Another hack attack hits the headlines

Big deal. This stuff happens every day now right?  Wrong. Not on this scale it doesn’t. The Kneber Bot has penetrated 75,000 systems, 2,500 companies across in 196 countries.  This is not a straightforward Trojan – a simple smash and grab. This one’s a game changer. 

Systems compromised by this botnet provide the attackers with not only user credentials and confidential information, but remote access inside the compromised network.  Just some of the data stolen includes:

  • 68,000 corporate log-in credentials
  • Access to e-mail systems, online banking sites, Facebook, Yahoo, Hotmail and other social networking credentials
  • 2,000 SSL certificate files
  • Dossier-level data sets on individuals, including complete dumps of entire identities from victims’ machines.

Penetration of this scale and amongst such an esteemed group of public and private organizations – Merck & Co, Cardinal Health, 10 US Government Agencies – makes it is clear that no-one is untouchable to an ambitious,  determined and organized group of hackers. But what’s most startling is the lack of visibility about this particular bot.

Firstly we don’t yet know where it came from. Fingers have been pointed at China but there appears to be very little hard evidence. Next, we don’t actually know the extent of the damage. This apparently, is still being assessed, and affected companies notified. Moreover it isn’t clear to what extent the attack has been contained.

What we do know is that it started in late 2008 in Germany. But that in itself begs another unanswered question. How can an attack using a spyware freely available in the Internet penetrate 75 000 systems Worldwide – and still go unnoticed for more than a year?

What is becoming ever more clear is that conventional malware and signature based detection systems are fast becoming inadequate for addressing the increasing sophistication of cyber attacks like the Kneber Bot.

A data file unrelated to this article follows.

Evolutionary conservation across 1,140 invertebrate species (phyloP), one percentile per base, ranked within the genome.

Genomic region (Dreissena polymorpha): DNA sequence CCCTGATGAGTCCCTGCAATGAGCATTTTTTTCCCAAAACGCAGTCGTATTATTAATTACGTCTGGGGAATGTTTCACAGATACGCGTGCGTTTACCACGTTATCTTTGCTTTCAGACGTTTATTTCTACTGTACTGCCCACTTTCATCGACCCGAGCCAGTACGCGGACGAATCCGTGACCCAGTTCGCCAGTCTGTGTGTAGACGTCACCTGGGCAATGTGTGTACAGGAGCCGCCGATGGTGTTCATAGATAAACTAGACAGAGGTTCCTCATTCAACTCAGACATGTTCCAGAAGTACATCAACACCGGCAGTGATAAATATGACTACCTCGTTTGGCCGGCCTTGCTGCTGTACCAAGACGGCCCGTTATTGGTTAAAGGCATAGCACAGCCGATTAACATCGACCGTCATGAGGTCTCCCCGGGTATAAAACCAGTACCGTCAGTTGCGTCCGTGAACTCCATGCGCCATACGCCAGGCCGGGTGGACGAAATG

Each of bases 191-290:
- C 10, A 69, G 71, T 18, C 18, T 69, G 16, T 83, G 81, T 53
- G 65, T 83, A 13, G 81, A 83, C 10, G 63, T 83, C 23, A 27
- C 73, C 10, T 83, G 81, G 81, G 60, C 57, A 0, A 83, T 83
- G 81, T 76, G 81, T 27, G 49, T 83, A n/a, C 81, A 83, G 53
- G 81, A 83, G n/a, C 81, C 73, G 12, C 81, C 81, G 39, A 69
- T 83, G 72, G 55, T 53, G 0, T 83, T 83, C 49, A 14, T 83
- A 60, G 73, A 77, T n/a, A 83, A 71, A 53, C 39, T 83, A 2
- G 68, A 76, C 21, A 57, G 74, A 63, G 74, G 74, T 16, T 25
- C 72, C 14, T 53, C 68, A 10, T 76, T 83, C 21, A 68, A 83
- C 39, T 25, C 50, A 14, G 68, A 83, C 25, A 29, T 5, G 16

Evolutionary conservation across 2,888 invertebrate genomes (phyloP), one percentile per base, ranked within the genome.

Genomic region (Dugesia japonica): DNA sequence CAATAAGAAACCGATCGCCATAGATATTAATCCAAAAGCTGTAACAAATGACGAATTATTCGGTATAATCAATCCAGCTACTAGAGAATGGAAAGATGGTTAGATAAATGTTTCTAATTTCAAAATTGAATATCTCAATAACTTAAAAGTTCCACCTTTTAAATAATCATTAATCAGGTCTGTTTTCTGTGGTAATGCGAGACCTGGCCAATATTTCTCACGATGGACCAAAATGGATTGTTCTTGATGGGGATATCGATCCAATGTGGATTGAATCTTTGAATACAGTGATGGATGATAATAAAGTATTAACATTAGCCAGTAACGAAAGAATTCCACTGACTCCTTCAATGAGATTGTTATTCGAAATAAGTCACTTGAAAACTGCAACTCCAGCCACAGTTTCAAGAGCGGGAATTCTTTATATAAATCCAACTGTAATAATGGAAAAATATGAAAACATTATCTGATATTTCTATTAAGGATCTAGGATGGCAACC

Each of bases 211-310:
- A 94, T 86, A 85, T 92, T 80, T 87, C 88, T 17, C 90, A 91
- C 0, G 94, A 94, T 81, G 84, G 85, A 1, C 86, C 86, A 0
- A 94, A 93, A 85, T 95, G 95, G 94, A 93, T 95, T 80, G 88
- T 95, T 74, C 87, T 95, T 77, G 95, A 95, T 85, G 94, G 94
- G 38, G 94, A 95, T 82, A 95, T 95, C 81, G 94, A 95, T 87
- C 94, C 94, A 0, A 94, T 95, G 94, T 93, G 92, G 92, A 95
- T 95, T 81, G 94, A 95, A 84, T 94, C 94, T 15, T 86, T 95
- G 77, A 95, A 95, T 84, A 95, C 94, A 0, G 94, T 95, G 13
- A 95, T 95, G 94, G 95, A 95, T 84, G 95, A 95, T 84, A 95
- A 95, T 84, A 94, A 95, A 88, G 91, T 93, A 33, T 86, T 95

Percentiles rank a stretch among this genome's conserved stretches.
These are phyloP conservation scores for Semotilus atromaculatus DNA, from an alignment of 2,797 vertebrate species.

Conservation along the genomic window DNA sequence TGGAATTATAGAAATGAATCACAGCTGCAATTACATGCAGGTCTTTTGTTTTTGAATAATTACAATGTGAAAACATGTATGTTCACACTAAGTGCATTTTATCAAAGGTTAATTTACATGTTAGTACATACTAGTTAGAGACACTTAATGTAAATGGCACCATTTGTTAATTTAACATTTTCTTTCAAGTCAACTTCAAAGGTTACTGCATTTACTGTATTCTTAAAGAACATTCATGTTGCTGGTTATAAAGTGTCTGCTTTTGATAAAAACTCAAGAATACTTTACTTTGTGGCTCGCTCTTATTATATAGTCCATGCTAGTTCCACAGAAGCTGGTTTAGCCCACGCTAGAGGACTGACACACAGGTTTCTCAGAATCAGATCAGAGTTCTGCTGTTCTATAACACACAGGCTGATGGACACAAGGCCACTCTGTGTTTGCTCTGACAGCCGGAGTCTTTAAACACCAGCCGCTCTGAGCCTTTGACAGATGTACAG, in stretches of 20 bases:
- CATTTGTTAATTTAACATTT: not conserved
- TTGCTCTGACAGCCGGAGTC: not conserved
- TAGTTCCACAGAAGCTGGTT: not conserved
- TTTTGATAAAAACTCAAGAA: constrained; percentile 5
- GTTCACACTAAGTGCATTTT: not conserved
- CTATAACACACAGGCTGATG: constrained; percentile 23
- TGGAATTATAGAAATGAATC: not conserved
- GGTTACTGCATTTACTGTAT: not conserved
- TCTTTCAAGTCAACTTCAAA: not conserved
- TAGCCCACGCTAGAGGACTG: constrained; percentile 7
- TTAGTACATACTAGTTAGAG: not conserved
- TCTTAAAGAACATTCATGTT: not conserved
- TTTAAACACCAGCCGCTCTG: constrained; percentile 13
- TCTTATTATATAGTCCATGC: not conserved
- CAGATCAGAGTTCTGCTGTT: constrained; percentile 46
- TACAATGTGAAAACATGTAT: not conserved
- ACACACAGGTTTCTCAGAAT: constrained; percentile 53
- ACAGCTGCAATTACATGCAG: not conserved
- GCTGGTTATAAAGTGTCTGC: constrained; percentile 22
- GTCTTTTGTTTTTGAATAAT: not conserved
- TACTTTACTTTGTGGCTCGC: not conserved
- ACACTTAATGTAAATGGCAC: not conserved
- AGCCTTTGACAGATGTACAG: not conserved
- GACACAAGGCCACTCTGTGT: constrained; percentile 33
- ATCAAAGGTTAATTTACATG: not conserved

So how can companies improve their visibility and protect themselves against these increasingly sophisticated attacks going forward? Well, regardless of the sophistication of the attack all computers natively generate electronic fingerprints. For every event that takes place in a computer or a network or a security system, or applications, databases or OS etc. a small record of that event is kept, it’s called a log. 

This is your electronic fingerprint. Just like a fingerprint, properly managed logs enable us to carry out forensics, and get us the visibility required to know exactly what happened, who did what, how the attack originated, how it spread, where are the attackers, what has been compromised.

So could the key to solving and preventing IT crime lie in properly managed logs? Could it be that log management could be of some use?

Yes, certainly. But the trouble is that with the explosion of corporate systems the number of logs has exploded to a difficult-to-manage number and few companies are truly geared up to manage them all – meaning that things inevitably slip through the net. Only companies using the most sophisticated log management systems such as LogLogic’s Open Log Management Platform which – with our new Quad-core hardware can monitor up to 250,000 records per second – can really hope to identify and act upon these new subtle, sophisticated and well-disguised attacks on their infrastructure.

The hackers’ game has moved on. We all need to be prepared to respond to this.